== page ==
Creating Healthy Places

Saturday, May 6, 2017 | 2:30 p.m. - 3:45 p.m.
CM | 1.25
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You'll learn about:

  • Appreciate how to use a new APA Planners Press resource, Creating Healthy Neighborhoods, in specific communities.

  • Update knowledge about key connections between health and neighborhood planning using recent research.

  • Understand how the process of planning neighborhoods, as well as the substance, is shaped by a health lens.

  • Develop a better grasp of domains in which health and place are connected but that have not been researched, and how to fill those gaps with guidance based on conceptual frameworks about how health and place are related.

Planners, designers, civic leaders, and activists seeking to change existing neighborhoods and districts or to revise proposals to make them healthier face a complex challenge. They need to consider a variety of topics relevant to health — from air quality to social interaction — and scales, from the blocks that make up the district to the town or city they are embedded in. They also need to know the limits of how much the physical neighborhood environment can affect health. How much does a place matter compared with other sources of health and healthy behaviors from biology to culture? Healthy built environments are as much about how a place is used, maintained, and priced as they are about physical development and redevelopment. Policies matter. A beautiful play area that is too expensive to use is a visual amenity only. This session helps planners, urban designers, activists, and public officials gain access to and assess the most recent evidence base on healthy places.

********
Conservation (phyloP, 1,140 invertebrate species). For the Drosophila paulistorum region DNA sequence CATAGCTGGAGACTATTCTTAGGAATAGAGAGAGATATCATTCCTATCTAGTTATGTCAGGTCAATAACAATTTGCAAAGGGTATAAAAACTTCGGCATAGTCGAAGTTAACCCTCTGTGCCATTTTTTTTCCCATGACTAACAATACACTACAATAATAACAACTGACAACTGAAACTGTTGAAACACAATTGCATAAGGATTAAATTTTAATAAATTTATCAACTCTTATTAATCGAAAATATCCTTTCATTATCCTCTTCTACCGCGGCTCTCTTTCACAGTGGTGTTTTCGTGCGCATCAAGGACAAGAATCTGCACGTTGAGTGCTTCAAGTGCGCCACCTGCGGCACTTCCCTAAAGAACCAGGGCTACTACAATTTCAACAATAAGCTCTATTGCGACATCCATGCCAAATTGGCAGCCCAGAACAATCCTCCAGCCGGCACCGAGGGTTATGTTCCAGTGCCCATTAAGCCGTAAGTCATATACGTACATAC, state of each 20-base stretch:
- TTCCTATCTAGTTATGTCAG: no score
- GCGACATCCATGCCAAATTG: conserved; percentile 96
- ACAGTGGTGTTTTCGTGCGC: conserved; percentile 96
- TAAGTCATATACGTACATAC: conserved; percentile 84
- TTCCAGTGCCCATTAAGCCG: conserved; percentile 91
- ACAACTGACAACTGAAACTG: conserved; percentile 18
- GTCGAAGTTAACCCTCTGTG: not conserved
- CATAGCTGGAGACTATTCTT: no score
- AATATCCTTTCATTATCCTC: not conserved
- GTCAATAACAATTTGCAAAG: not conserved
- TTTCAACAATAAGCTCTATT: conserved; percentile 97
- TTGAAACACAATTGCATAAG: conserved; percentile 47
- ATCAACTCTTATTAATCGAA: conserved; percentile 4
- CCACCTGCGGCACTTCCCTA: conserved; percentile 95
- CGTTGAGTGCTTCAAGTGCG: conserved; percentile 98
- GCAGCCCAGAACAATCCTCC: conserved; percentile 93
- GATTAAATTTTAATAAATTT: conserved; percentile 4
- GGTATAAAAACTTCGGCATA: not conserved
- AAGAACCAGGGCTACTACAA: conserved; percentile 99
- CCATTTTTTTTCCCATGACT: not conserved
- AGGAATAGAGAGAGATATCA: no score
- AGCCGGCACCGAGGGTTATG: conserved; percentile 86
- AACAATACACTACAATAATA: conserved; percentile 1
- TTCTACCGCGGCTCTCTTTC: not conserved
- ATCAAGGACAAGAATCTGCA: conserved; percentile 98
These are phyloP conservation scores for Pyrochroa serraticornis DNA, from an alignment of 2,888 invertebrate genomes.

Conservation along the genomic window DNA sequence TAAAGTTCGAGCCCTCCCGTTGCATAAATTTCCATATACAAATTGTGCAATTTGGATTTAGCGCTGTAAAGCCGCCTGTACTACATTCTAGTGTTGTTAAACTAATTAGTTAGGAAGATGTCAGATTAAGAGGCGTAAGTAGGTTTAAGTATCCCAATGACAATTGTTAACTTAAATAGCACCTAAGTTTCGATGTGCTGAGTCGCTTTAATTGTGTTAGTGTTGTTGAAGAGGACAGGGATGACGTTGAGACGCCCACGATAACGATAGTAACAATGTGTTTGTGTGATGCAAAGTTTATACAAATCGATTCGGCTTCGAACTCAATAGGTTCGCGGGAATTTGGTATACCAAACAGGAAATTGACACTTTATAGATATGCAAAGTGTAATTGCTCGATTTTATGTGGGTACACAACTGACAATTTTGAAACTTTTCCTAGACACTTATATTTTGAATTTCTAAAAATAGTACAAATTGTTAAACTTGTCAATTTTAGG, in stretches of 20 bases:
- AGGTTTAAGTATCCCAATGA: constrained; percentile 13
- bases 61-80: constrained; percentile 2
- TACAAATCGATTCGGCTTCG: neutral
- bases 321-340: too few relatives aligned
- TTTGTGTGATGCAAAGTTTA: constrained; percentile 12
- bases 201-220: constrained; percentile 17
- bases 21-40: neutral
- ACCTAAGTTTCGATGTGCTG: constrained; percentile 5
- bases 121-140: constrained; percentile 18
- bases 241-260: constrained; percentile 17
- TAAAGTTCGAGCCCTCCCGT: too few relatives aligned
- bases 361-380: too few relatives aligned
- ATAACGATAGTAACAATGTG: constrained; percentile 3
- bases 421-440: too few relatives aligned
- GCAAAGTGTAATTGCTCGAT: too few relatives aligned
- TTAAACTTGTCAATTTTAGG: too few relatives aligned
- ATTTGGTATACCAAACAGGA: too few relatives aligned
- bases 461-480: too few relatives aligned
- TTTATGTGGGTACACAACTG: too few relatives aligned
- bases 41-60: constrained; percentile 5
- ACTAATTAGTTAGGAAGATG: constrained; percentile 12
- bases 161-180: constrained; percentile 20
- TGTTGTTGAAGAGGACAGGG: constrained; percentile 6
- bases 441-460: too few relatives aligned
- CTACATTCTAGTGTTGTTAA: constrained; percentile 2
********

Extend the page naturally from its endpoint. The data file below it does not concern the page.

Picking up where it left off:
Making the leap from research to action can be tricky, however. There are three main reasons:

  • In some topical areas there is a great deal of research that needs to be evaluated. Unfortunately it is often highly specific, requiring much sorting and analysis to find the big picture. This is the case even when only considering one scale, that of the neighborhood or district of a few hundred to a few thousand people or few hectares to a few hundred hectares or acres. While there may be summaries of the research they do not necessarily specify actions.

  • In addition, there will never be research on everything of importance as there is so much environmental variation so some kind of bridge is needed between theory and practice.

  • Finally, much work on the connections between health and place focuses on the substance of the connections between health and the built environments. To actually make change to places requires knowledge of both — process and substance. Further, the process is complex from prioritizing health issues and engaging stakeholders to finding the right tools for incorporating health into plans and programs.

This session explains how the handbook, Creating Healthy Neighborhoods, bridges this gap by doing three things: synthesizing and adapting research findings, proposing how to make informed decisions in the absence of research, and embedding this in a health-informed planning process. 

Speakers

Ann Forsyth , Harvard University , Cambridge , MA (see bio)
Emily Salomon , Dorchester , MA (see bio)
Laura Smead , AICP , Canton , MA (see bio)